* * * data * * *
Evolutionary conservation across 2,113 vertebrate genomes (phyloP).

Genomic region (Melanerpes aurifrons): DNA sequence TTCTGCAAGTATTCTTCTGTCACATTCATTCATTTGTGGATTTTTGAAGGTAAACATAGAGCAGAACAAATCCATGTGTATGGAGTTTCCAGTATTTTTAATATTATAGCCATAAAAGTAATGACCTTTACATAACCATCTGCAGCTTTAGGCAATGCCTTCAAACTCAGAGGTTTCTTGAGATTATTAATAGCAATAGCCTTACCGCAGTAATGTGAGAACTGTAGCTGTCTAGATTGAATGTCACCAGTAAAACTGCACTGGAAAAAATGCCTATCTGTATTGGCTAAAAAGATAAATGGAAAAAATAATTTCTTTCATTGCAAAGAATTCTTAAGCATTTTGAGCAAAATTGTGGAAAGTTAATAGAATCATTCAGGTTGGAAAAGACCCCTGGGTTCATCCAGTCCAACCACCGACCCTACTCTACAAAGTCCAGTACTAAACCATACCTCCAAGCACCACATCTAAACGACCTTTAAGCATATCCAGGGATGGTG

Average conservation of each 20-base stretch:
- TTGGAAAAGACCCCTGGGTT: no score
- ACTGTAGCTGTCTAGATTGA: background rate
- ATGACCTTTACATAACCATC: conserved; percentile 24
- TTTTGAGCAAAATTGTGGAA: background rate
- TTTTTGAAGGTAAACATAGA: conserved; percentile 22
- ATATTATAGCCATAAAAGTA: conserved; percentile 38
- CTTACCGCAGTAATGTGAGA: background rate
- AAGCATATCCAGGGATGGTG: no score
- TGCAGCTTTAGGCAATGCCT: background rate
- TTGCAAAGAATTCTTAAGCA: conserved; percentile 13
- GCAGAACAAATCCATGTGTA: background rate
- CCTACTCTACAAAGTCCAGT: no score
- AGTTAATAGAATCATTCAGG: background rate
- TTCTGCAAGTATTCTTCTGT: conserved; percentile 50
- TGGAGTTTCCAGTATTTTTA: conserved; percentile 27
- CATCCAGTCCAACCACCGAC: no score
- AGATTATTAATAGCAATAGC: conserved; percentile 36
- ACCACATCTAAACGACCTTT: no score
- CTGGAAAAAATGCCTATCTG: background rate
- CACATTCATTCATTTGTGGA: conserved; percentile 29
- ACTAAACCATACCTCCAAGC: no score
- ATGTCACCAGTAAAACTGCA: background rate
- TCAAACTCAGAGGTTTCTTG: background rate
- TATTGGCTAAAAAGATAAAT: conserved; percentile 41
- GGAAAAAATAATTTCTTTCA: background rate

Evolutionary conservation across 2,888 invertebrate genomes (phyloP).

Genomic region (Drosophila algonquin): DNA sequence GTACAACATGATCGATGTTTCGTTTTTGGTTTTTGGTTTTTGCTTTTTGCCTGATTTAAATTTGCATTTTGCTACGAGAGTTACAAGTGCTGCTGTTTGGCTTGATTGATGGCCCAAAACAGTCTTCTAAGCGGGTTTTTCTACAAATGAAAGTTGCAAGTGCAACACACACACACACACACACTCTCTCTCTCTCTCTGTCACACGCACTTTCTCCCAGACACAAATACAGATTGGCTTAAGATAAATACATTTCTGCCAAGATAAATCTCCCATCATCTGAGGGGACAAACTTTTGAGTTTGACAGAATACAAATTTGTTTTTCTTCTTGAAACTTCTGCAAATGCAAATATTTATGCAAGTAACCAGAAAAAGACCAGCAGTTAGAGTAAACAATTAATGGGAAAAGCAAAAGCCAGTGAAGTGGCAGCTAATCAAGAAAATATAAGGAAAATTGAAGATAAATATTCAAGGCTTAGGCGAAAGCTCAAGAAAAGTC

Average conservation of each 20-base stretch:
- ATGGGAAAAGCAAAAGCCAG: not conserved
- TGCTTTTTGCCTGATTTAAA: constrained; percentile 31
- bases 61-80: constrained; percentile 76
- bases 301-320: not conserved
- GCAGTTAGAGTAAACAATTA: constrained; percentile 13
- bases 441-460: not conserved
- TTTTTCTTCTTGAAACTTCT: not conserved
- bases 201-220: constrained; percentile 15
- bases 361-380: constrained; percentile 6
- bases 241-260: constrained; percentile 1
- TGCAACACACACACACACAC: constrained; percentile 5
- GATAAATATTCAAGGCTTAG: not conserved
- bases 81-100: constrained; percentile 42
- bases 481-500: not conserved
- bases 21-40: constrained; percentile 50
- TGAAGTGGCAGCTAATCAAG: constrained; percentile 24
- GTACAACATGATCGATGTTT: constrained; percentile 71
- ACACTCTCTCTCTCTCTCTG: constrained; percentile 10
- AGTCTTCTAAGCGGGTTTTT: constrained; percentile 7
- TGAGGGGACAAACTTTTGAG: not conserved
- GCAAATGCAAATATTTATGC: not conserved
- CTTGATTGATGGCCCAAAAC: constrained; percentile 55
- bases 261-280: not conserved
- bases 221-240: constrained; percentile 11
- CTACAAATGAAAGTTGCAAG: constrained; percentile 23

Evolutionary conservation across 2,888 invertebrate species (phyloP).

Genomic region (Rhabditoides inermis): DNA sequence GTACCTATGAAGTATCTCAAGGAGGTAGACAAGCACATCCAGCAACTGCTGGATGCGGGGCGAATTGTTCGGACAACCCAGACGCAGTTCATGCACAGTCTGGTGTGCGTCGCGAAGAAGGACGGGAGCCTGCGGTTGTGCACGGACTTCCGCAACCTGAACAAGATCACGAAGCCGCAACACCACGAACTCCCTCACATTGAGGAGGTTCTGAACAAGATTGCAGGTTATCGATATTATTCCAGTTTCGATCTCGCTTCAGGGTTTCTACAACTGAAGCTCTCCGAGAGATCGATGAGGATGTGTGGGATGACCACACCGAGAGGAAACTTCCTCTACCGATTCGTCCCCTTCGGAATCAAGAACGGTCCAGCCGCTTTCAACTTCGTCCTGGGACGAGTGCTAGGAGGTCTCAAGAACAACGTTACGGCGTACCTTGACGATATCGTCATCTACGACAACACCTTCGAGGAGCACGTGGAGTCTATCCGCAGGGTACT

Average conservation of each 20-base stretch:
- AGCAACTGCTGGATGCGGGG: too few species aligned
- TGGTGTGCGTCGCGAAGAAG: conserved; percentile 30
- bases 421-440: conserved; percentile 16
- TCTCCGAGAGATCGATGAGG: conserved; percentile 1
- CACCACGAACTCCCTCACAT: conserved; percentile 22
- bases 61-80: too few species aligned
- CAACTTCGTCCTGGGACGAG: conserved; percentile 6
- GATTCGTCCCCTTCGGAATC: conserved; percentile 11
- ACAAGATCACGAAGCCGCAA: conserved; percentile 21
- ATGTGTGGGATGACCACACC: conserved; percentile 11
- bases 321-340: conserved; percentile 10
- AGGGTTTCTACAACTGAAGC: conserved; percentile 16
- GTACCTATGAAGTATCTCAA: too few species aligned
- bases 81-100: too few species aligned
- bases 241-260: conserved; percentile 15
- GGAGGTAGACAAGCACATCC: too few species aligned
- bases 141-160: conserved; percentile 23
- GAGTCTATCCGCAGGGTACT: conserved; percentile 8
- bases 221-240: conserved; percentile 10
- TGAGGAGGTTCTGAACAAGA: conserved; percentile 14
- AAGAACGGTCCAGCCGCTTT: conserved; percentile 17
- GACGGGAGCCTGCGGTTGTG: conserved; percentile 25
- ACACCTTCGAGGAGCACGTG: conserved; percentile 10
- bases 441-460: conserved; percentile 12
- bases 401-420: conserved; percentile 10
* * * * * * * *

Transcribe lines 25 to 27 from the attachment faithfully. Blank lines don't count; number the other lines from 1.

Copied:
- ATGTCACCAGTAAAACTGCA: background rate
- TCAAACTCAGAGGTTTCTTG: background rate
- TATTGGCTAAAAAGATAAAT: conserved; percentile 41